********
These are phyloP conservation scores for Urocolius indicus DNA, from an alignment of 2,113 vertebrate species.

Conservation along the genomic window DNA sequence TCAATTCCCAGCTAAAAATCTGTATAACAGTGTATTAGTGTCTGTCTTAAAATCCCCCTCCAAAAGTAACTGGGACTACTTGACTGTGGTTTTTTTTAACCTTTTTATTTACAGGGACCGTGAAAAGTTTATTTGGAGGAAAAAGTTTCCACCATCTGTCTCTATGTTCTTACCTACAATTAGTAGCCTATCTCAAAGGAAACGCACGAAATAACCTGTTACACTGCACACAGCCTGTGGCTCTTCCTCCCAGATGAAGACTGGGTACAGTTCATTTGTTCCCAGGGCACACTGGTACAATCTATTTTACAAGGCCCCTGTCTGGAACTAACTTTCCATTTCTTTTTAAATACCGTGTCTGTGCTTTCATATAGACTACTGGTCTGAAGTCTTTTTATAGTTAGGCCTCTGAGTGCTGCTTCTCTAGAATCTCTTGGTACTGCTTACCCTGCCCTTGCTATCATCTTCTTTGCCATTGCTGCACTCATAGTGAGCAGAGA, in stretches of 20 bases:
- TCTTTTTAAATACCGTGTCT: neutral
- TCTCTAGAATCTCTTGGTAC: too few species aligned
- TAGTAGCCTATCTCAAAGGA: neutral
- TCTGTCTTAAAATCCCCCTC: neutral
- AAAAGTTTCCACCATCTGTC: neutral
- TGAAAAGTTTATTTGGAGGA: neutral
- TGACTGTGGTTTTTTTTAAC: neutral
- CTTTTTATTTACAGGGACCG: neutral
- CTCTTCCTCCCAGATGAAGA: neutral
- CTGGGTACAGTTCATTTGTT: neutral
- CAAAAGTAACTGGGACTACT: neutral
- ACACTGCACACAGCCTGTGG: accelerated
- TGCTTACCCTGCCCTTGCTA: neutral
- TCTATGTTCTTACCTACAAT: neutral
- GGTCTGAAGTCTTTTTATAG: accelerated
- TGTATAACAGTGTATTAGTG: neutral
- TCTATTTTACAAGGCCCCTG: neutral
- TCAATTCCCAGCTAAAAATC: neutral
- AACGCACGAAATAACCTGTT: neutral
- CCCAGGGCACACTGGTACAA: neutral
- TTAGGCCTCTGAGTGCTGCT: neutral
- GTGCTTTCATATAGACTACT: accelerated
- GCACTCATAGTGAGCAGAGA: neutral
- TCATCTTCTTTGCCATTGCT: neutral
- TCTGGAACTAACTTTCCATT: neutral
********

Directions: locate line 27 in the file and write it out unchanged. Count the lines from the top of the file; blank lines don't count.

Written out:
- TCTGGAACTAACTTTCCATT: neutral